The sea was as flat as a pan when we set out from the shores of barangay Manay-as in Badian for barangay Lambug, five km or so by land and half that by water. Being the amateur sailors that we were, my brother, a nephew and I stuck close to the shore, never venturing beyond the coastal reef and into the blue of Tañon Strait.
Years of careful management of the area kept the coral beds and reefs intact. Fishes of a variety of shapes and colors as well as every imaginable crustacean darted in and out of their underwater abode as our banca passed by overhead, easily slicing the placid water, which here and there peaked in little waves as a light breeze blew.
A fisherman, bemused with our struggles to keep the banca moving in the right direction, looked at us for a time and then went back to tending his net. Children ran on the shore, chasing each other and their innocence away. Travelers from the city and neighboring towns sought refuge in the cool sand and frolicked in the water, careful not to go too far lest the deep and sea urchins harm them. An off-key voice wafted far off, perhaps that of a half-drunk man going at it at the seaside videoke, whose owner one had to wake late at night with some trepidation for she looked sour (but was in truth as friendly as the natives were).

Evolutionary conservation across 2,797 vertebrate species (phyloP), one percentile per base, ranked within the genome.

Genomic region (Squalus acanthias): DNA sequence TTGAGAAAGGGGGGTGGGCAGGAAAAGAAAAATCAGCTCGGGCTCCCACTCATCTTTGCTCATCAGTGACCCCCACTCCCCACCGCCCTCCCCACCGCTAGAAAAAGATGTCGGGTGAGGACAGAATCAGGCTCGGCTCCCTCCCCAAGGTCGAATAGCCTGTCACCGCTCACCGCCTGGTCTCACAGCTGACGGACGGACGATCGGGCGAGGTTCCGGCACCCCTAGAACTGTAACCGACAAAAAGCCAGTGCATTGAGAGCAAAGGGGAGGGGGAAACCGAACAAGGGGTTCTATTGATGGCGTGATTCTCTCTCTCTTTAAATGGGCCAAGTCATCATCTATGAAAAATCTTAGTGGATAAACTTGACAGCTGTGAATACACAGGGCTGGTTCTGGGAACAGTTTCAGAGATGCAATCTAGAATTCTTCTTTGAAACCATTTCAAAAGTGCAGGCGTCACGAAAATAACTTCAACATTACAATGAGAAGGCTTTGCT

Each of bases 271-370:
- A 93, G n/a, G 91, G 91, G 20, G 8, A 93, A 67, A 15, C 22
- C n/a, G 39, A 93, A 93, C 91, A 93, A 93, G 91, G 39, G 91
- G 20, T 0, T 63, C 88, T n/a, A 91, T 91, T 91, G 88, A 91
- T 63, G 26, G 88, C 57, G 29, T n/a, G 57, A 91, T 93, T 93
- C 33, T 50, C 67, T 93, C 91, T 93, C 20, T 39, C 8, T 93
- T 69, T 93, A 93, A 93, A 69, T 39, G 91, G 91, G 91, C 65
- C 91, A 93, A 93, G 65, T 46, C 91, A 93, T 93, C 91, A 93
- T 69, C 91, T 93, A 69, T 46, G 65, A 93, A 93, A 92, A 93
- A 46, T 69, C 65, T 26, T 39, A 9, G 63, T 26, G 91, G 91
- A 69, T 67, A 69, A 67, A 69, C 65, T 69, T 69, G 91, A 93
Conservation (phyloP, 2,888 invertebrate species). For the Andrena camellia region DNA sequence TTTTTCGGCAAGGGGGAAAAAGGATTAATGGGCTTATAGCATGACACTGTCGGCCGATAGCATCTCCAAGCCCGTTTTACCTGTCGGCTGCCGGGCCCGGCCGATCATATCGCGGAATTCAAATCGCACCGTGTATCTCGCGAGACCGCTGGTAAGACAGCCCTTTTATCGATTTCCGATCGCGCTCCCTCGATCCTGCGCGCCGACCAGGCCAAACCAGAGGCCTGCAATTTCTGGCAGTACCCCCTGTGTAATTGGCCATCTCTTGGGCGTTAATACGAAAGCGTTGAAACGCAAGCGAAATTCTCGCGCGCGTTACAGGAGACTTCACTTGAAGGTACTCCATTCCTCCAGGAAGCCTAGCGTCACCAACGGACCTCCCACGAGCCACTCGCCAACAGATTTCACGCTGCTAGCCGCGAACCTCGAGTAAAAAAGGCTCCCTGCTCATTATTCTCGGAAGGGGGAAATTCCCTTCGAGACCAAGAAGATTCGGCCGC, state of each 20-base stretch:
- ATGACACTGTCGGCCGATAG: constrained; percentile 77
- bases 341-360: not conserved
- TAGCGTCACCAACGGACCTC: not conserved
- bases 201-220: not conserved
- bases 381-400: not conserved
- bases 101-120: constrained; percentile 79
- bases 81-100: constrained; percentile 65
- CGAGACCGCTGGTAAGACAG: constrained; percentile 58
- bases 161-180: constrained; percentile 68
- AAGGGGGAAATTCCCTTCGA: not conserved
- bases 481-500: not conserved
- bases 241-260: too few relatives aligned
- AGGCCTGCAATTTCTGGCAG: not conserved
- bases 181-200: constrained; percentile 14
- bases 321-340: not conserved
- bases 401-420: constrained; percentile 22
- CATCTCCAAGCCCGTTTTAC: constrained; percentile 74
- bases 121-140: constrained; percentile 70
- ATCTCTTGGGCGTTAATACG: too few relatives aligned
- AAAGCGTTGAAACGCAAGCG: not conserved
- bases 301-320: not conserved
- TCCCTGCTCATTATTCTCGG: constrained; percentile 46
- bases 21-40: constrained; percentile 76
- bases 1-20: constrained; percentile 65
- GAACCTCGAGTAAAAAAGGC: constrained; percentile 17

Typical of small towns, the people one met in Badian on land or on water were unpretentious, happy and positive. A cousin who’s been living there for well over a decade was optimistic that though she and her farmer-vet husband were having difficulty seeing their kids through college, the latter would do just fine.
Cousin didn’t even mind that her household did not have running water until her husband, whose family was rooted in the town, sided with the party that eventually won the polls. They had water after that, she told me, albeit with intermittent service interruptions. Her family coped by building a water tank so they could have access anytime. She didn’t think of the situation as those of us schooled in the Bill of Rights do — that basic services should be made available to everyone, no matter his persuasions and beliefs.
This forgiving attitude of many of us Pinoys is, what I think, made us still poor and powerless even after half a century of being freed from American colonial rule. Instead of asserting, demanding and doing something about things, we simply choose to consign our problems to memory, ignore the suffering or drown our woes in beer, tales and song. But I’m confident we’ll slowly learn to mature as a people. Coupled with the innate skill of involving ourselves with the affairs of our neighbors no matter how trifling or life changing they are, we’ll eventually progress, and make this paradise of a country truly the Eden it’s supposed to be.
First published in Cebu Daily News, April 28, 2005